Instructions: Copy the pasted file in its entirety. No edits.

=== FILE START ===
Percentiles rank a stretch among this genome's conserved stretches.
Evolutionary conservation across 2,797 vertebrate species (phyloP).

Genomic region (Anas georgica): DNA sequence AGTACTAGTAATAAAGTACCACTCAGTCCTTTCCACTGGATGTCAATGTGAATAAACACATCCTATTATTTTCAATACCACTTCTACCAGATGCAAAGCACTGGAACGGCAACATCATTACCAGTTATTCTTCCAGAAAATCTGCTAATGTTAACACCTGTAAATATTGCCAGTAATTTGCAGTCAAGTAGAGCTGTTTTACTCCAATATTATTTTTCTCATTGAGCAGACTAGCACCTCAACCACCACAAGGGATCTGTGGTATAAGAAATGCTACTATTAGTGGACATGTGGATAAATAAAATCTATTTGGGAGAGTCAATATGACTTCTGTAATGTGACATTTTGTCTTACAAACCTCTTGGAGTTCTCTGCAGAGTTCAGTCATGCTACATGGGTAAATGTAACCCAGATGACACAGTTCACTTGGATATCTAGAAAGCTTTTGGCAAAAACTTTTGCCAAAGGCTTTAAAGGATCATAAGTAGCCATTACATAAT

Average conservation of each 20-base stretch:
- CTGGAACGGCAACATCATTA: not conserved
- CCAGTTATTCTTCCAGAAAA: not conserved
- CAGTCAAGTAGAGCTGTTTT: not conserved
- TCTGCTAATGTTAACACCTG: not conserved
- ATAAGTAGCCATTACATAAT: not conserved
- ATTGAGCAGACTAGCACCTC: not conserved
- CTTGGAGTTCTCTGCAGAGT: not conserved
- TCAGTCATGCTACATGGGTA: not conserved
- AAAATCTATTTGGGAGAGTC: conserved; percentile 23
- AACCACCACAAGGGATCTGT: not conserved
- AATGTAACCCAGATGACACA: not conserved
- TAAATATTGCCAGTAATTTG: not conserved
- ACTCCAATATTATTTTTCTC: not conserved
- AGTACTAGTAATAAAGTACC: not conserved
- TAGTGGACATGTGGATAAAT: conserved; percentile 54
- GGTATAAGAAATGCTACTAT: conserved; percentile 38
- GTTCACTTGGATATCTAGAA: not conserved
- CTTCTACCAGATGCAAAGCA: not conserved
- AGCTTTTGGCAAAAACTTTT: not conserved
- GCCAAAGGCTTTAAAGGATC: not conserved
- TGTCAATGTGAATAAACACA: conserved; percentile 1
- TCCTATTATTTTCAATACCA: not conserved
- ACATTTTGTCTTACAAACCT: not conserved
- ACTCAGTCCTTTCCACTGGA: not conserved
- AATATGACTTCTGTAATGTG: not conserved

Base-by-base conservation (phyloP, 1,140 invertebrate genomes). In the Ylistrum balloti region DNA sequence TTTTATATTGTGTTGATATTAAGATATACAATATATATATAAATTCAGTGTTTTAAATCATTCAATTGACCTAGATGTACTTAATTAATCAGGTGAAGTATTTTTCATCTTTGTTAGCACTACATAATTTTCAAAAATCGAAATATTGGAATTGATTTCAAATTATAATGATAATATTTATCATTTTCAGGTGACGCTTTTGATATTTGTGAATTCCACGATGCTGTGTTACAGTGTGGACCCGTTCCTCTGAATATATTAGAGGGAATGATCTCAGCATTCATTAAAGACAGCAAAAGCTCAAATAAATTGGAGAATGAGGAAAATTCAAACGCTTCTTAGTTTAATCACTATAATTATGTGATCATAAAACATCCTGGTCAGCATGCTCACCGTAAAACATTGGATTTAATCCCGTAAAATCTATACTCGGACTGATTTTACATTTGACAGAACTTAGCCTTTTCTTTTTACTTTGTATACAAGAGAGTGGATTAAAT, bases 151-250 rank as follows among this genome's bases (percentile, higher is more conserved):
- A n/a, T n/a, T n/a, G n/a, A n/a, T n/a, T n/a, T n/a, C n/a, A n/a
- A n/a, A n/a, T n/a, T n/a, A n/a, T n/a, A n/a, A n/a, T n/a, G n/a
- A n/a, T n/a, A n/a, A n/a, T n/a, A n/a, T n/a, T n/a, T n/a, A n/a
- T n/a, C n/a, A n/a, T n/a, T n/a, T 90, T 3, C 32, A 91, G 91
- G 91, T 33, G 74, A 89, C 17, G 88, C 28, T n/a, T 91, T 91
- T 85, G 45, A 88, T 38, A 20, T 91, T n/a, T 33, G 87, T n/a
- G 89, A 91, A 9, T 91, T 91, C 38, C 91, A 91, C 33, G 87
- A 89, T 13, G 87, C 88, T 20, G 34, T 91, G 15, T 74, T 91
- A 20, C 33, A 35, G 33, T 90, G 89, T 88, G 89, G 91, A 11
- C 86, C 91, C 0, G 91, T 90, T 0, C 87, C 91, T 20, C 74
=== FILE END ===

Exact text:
Percentiles rank a stretch among this genome's conserved stretches.
Evolutionary conservation across 2,797 vertebrate species (phyloP).

Genomic region (Anas georgica): DNA sequence AGTACTAGTAATAAAGTACCACTCAGTCCTTTCCACTGGATGTCAATGTGAATAAACACATCCTATTATTTTCAATACCACTTCTACCAGATGCAAAGCACTGGAACGGCAACATCATTACCAGTTATTCTTCCAGAAAATCTGCTAATGTTAACACCTGTAAATATTGCCAGTAATTTGCAGTCAAGTAGAGCTGTTTTACTCCAATATTATTTTTCTCATTGAGCAGACTAGCACCTCAACCACCACAAGGGATCTGTGGTATAAGAAATGCTACTATTAGTGGACATGTGGATAAATAAAATCTATTTGGGAGAGTCAATATGACTTCTGTAATGTGACATTTTGTCTTACAAACCTCTTGGAGTTCTCTGCAGAGTTCAGTCATGCTACATGGGTAAATGTAACCCAGATGACACAGTTCACTTGGATATCTAGAAAGCTTTTGGCAAAAACTTTTGCCAAAGGCTTTAAAGGATCATAAGTAGCCATTACATAAT

Average conservation of each 20-base stretch:
- CTGGAACGGCAACATCATTA: not conserved
- CCAGTTATTCTTCCAGAAAA: not conserved
- CAGTCAAGTAGAGCTGTTTT: not conserved
- TCTGCTAATGTTAACACCTG: not conserved
- ATAAGTAGCCATTACATAAT: not conserved
- ATTGAGCAGACTAGCACCTC: not conserved
- CTTGGAGTTCTCTGCAGAGT: not conserved
- TCAGTCATGCTACATGGGTA: not conserved
- AAAATCTATTTGGGAGAGTC: conserved; percentile 23
- AACCACCACAAGGGATCTGT: not conserved
- AATGTAACCCAGATGACACA: not conserved
- TAAATATTGCCAGTAATTTG: not conserved
- ACTCCAATATTATTTTTCTC: not conserved
- AGTACTAGTAATAAAGTACC: not conserved
- TAGTGGACATGTGGATAAAT: conserved; percentile 54
- GGTATAAGAAATGCTACTAT: conserved; percentile 38
- GTTCACTTGGATATCTAGAA: not conserved
- CTTCTACCAGATGCAAAGCA: not conserved
- AGCTTTTGGCAAAAACTTTT: not conserved
- GCCAAAGGCTTTAAAGGATC: not conserved
- TGTCAATGTGAATAAACACA: conserved; percentile 1
- TCCTATTATTTTCAATACCA: not conserved
- ACATTTTGTCTTACAAACCT: not conserved
- ACTCAGTCCTTTCCACTGGA: not conserved
- AATATGACTTCTGTAATGTG: not conserved

Base-by-base conservation (phyloP, 1,140 invertebrate genomes). In the Ylistrum balloti region DNA sequence TTTTATATTGTGTTGATATTAAGATATACAATATATATATAAATTCAGTGTTTTAAATCATTCAATTGACCTAGATGTACTTAATTAATCAGGTGAAGTATTTTTCATCTTTGTTAGCACTACATAATTTTCAAAAATCGAAATATTGGAATTGATTTCAAATTATAATGATAATATTTATCATTTTCAGGTGACGCTTTTGATATTTGTGAATTCCACGATGCTGTGTTACAGTGTGGACCCGTTCCTCTGAATATATTAGAGGGAATGATCTCAGCATTCATTAAAGACAGCAAAAGCTCAAATAAATTGGAGAATGAGGAAAATTCAAACGCTTCTTAGTTTAATCACTATAATTATGTGATCATAAAACATCCTGGTCAGCATGCTCACCGTAAAACATTGGATTTAATCCCGTAAAATCTATACTCGGACTGATTTTACATTTGACAGAACTTAGCCTTTTCTTTTTACTTTGTATACAAGAGAGTGGATTAAAT, bases 151-250 rank as follows among this genome's bases (percentile, higher is more conserved):
- A n/a, T n/a, T n/a, G n/a, A n/a, T n/a, T n/a, T n/a, C n/a, A n/a
- A n/a, A n/a, T n/a, T n/a, A n/a, T n/a, A n/a, A n/a, T n/a, G n/a
- A n/a, T n/a, A n/a, A n/a, T n/a, A n/a, T n/a, T n/a, T n/a, A n/a
- T n/a, C n/a, A n/a, T n/a, T n/a, T 90, T 3, C 32, A 91, G 91
- G 91, T 33, G 74, A 89, C 17, G 88, C 28, T n/a, T 91, T 91
- T 85, G 45, A 88, T 38, A 20, T 91, T n/a, T 33, G 87, T n/a
- G 89, A 91, A 9, T 91, T 91, C 38, C 91, A 91, C 33, G 87
- A 89, T 13, G 87, C 88, T 20, G 34, T 91, G 15, T 74, T 91
- A 20, C 33, A 35, G 33, T 90, G 89, T 88, G 89, G 91, A 11
- C 86, C 91, C 0, G 91, T 90, T 0, C 87, C 91, T 20, C 74